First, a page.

I said to Ed, “Wow. Hudson’s just talking to me today.”

As “Seasons of Love” wound down, Ed came up behind me at the stove and wrapped his arms around my waist, laying his head on my shoulder. The song ended. I was already crying. I said, “Mo? Mo?” If only I could have more.

Books for Hudson: Still Collecting Them Until September 1

Just wanted to post a reminder that if you want to participate in this particular One Good Thing, Lynn and Rich Matheny will be collecting children's books to donate to the DC Public Library in Hudson's memory until September 1.  Thank you so much to everyone who has sent a book already.  As of August 12, the book total was at 145, including one from the UK.  Such a beautiful way to remember and honor our girl.  How I wish we could sit and read all those books with her. 

Thursday, August 19, 2010

Hidden Treasure

In mid-April, about a month before Hudson died, I took a trip to Chicago to interview a witness. Ed and Hudson came with me to visit some friends and family who live there. On Friday night of that week, Hudson and I had dinner at the home of my college friends Jason and Megan and their two kids. Ed was not feeling well so he stayed back at the hotel. Ed, Hudson, and I had spent a beautiful afternoon at the Lincoln Park Zoo, where Hudson had gotten some incredible close-up views of gorillas and the big cats, two of her favorite animals. She wasn’t sure what to make of being able to be so close to the gorillas—she was utterly fascinated, but kept one hand on my leg at all times, clearly not totally aware that there was a sheet of glass between her and the big apes.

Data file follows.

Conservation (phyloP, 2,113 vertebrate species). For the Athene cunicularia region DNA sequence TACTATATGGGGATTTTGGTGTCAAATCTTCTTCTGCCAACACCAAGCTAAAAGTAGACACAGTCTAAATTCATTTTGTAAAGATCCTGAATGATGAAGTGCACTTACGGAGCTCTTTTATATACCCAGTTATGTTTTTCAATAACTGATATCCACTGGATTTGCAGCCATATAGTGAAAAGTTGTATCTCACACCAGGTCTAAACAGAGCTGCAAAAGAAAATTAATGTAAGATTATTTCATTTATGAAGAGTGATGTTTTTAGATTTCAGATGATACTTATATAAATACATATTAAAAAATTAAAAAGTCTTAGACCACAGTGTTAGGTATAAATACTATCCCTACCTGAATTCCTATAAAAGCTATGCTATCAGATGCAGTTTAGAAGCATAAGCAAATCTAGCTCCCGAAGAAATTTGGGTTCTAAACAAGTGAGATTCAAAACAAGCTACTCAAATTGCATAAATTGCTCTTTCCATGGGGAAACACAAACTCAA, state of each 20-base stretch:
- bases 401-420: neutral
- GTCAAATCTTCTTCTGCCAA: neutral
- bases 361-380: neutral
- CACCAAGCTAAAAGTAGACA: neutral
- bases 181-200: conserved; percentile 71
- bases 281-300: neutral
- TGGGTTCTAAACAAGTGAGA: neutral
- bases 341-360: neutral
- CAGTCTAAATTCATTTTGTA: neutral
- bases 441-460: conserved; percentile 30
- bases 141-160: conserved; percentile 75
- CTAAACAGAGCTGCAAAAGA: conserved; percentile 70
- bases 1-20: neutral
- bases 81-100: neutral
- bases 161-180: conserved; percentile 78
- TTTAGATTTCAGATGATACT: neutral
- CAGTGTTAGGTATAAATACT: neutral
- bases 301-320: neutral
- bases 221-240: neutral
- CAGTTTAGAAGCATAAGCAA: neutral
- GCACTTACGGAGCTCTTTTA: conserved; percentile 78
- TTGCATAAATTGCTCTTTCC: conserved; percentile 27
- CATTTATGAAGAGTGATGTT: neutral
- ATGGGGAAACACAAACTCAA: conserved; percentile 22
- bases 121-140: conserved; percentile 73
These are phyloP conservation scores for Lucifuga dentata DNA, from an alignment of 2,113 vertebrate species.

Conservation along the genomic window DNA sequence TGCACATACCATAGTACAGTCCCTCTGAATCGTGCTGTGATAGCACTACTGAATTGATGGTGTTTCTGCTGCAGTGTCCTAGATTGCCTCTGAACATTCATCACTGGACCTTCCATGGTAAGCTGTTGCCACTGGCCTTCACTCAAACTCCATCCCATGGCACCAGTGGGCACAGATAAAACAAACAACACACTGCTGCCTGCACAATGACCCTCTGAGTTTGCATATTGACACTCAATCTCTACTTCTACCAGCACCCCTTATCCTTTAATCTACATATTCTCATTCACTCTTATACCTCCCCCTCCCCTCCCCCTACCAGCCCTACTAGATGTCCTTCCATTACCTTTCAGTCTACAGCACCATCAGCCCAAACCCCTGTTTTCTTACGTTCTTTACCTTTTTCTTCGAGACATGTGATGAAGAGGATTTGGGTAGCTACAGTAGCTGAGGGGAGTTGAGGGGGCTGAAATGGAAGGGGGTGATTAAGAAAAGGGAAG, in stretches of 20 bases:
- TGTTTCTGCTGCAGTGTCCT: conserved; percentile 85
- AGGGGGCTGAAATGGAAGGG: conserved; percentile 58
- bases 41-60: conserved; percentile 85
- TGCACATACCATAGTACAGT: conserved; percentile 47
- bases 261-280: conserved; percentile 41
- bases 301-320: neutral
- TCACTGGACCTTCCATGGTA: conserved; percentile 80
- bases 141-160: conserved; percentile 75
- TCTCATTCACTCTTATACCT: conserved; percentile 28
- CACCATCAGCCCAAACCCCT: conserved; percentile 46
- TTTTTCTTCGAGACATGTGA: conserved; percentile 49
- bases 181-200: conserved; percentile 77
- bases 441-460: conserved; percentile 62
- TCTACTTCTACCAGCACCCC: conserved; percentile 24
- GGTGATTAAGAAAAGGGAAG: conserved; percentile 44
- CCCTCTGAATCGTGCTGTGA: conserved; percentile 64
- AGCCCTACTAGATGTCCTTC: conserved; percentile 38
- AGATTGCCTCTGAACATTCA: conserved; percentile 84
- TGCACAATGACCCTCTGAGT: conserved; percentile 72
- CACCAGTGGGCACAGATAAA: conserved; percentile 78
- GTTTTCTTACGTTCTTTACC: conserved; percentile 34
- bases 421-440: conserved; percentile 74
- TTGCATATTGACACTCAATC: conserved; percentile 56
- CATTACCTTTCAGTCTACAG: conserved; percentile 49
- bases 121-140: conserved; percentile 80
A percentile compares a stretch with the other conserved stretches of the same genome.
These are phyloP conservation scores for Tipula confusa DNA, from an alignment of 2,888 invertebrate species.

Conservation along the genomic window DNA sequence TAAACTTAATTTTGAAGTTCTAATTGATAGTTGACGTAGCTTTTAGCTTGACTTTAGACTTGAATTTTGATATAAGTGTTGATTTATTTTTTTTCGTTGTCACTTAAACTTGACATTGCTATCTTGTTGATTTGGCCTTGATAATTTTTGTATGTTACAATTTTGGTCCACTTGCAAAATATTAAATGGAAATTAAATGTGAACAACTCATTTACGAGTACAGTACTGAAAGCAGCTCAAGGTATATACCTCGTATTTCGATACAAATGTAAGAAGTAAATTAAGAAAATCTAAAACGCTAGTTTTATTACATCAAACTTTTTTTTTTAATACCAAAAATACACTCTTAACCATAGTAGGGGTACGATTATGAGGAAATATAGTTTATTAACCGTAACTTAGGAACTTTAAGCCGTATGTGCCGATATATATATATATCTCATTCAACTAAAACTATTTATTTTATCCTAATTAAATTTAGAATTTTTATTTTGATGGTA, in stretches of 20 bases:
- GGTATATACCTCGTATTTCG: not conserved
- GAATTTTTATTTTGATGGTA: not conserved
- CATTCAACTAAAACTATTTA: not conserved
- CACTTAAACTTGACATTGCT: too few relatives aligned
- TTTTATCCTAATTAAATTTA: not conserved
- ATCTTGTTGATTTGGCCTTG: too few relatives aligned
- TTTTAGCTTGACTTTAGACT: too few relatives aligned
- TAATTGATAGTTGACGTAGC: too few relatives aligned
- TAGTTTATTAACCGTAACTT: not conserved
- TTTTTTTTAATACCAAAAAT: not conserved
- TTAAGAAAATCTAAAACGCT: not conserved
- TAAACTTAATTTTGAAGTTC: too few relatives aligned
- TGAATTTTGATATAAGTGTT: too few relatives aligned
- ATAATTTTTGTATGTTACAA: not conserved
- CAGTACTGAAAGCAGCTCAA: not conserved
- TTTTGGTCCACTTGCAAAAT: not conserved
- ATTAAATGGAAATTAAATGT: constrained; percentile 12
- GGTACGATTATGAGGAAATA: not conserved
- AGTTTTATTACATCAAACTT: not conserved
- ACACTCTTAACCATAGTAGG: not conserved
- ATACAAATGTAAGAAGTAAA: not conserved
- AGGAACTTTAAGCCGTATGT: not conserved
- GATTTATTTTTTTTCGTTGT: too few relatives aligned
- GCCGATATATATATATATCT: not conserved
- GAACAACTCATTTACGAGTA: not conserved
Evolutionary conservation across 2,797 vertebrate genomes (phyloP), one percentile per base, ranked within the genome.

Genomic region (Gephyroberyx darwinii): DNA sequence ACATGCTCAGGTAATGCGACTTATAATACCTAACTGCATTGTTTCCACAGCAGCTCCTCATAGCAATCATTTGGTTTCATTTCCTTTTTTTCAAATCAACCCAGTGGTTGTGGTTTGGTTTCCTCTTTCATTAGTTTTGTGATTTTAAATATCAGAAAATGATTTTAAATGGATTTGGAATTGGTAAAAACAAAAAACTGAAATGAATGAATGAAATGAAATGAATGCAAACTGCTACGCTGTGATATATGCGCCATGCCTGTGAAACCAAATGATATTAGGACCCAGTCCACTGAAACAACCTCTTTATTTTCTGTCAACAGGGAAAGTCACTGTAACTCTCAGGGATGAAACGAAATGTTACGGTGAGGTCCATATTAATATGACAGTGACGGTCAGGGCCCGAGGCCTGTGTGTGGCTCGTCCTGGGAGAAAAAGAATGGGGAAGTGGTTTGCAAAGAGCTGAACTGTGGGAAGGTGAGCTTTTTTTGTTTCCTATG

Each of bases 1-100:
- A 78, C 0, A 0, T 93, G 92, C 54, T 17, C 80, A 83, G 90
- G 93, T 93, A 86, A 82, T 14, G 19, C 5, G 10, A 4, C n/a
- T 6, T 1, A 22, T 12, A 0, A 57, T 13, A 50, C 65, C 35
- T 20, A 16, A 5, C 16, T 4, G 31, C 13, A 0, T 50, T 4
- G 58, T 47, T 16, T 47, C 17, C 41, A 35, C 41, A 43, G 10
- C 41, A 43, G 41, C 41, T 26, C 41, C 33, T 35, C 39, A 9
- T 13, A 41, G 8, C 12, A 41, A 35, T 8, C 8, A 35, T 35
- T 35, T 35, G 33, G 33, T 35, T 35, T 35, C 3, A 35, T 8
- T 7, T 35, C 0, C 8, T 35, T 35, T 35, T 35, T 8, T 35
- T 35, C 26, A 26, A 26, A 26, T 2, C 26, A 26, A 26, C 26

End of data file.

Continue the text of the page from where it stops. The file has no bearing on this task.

Hudson had a blast playing with Megan’s kids, 3-year-old Eve and 13-month-old Logan, especially playing with their kitchen set, a toy we had not yet gotten around to getting for her. I had great fun drinking Megan’s fantastic margaritas, made with not only tequila, but also Captain Morgan’s. Ed called around 6:30, and I answered my cell phone and after talking to him, I put it back in my purse on the floor down the hall. Megan and Jason and I chatted while the kids played. Later, when Megan dropped us back off at the hotel, I fished in my purse for my phone as I headed to the front door and couldn’t find it anywhere. I got upstairs and texted (or emailed? I’m not even sure how I got in touch with them, since I had their numbers in my phone, which was lost) Megan and Jason and asked them to see if they saw the phone anywhere in the apartment or the car. It was nowhere to be found. We went back over the next morning and helped them look and it was just gone. I had a sneaking suspicion that my little monkey, who had recently started enjoying placing items inside other things (like bags and pockets, etc.), had “disappeared” my phone somewhere in the apartment. To this day, it hasn’t been found. The last phone call made to it was when Ed called me earlier that night.